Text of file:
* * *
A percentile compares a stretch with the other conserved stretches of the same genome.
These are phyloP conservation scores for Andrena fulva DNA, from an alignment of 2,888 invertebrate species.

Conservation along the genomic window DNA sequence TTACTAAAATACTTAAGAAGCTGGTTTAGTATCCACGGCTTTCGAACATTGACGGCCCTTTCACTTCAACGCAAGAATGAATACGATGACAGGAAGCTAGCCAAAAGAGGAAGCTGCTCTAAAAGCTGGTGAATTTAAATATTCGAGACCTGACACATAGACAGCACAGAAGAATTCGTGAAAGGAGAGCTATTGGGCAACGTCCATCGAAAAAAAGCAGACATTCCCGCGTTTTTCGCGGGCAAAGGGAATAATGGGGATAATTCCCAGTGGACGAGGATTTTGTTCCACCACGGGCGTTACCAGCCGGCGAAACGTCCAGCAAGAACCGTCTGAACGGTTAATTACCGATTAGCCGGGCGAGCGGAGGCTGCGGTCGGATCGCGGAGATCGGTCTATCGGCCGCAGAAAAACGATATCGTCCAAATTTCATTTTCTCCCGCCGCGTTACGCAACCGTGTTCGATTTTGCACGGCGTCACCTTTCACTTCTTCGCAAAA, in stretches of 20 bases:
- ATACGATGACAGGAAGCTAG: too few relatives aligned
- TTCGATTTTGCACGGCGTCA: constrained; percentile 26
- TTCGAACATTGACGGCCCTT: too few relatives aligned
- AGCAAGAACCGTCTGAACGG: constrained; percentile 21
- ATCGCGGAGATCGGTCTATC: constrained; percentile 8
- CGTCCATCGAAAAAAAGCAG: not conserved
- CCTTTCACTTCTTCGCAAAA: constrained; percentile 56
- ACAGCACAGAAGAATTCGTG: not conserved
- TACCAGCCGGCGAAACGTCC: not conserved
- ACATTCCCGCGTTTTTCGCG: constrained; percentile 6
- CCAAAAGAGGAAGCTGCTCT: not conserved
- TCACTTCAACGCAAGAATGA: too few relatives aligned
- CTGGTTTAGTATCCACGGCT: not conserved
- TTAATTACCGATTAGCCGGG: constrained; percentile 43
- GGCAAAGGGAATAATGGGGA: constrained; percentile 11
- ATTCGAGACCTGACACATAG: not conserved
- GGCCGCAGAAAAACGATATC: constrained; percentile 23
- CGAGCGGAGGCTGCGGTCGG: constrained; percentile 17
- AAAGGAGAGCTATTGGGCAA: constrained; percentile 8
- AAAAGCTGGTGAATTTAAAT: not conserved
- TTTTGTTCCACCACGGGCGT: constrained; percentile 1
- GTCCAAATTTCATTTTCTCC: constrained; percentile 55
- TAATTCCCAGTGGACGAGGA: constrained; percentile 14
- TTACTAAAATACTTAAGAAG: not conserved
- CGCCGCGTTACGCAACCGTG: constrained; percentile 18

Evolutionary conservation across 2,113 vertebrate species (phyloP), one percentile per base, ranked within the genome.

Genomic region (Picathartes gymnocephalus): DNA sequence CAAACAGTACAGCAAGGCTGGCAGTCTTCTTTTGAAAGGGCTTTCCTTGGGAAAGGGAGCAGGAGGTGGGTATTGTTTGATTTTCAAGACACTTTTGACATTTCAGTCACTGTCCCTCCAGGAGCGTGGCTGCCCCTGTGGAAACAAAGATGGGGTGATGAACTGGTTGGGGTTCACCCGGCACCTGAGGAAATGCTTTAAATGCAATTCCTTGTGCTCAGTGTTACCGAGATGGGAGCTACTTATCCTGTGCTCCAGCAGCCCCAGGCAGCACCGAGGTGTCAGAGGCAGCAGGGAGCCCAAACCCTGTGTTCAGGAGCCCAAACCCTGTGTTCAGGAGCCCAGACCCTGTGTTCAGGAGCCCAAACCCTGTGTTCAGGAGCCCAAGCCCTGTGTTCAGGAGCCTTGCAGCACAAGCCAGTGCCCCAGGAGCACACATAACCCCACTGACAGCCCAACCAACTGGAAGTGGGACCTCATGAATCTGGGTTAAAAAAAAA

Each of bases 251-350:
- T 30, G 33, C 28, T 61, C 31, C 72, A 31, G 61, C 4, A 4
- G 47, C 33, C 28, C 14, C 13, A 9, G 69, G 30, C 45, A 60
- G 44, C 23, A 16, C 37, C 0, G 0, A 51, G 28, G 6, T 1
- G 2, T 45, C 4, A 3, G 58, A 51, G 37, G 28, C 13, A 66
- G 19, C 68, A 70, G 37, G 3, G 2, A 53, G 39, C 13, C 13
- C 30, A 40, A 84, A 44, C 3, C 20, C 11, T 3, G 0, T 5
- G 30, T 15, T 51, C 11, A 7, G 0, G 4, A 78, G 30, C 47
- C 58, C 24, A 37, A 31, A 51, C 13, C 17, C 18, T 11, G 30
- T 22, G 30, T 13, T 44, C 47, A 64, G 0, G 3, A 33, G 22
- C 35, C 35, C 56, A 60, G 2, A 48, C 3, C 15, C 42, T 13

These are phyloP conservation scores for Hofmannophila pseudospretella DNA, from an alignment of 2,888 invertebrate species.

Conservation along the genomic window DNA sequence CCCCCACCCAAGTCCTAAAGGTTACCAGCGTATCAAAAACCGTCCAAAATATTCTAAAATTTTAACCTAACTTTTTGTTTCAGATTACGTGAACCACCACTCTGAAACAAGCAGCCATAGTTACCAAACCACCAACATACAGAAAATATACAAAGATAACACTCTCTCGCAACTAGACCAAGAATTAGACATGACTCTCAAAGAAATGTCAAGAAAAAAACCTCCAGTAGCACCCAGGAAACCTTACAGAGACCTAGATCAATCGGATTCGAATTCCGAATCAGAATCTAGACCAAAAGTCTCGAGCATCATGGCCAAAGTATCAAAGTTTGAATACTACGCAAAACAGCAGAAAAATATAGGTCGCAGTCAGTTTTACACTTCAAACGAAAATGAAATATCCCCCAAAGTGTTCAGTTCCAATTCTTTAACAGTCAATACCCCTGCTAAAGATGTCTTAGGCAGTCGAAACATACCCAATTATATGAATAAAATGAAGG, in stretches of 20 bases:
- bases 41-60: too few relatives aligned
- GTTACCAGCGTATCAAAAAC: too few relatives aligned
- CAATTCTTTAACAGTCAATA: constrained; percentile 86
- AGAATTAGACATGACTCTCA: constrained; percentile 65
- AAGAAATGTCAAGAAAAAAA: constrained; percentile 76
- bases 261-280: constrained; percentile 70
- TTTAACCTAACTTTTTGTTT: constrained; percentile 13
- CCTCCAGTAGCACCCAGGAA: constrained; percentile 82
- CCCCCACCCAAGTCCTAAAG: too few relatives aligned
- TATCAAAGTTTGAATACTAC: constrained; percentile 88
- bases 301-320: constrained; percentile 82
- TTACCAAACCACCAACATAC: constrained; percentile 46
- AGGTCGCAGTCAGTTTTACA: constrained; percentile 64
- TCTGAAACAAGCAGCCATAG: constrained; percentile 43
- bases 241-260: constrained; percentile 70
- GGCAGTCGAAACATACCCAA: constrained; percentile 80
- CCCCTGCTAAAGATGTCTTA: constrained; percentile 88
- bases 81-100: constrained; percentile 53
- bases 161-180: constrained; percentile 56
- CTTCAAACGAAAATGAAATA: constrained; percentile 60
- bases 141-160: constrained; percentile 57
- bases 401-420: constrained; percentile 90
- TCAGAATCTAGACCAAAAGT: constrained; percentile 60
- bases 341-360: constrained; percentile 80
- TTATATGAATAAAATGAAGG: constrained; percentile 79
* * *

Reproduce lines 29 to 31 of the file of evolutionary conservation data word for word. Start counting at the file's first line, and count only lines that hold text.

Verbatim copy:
Evolutionary conservation across 2,113 vertebrate species (phyloP), one percentile per base, ranked within the genome.

Genomic region (Picathartes gymnocephalus): DNA sequence CAAACAGTACAGCAAGGCTGGCAGTCTTCTTTTGAAAGGGCTTTCCTTGGGAAAGGGAGCAGGAGGTGGGTATTGTTTGATTTTCAAGACACTTTTGACATTTCAGTCACTGTCCCTCCAGGAGCGTGGCTGCCCCTGTGGAAACAAAGATGGGGTGATGAACTGGTTGGGGTTCACCCGGCACCTGAGGAAATGCTTTAAATGCAATTCCTTGTGCTCAGTGTTACCGAGATGGGAGCTACTTATCCTGTGCTCCAGCAGCCCCAGGCAGCACCGAGGTGTCAGAGGCAGCAGGGAGCCCAAACCCTGTGTTCAGGAGCCCAAACCCTGTGTTCAGGAGCCCAGACCCTGTGTTCAGGAGCCCAAACCCTGTGTTCAGGAGCCCAAGCCCTGTGTTCAGGAGCCTTGCAGCACAAGCCAGTGCCCCAGGAGCACACATAACCCCACTGACAGCCCAACCAACTGGAAGTGGGACCTCATGAATCTGGGTTAAAAAAAAA

Each of bases 251-350: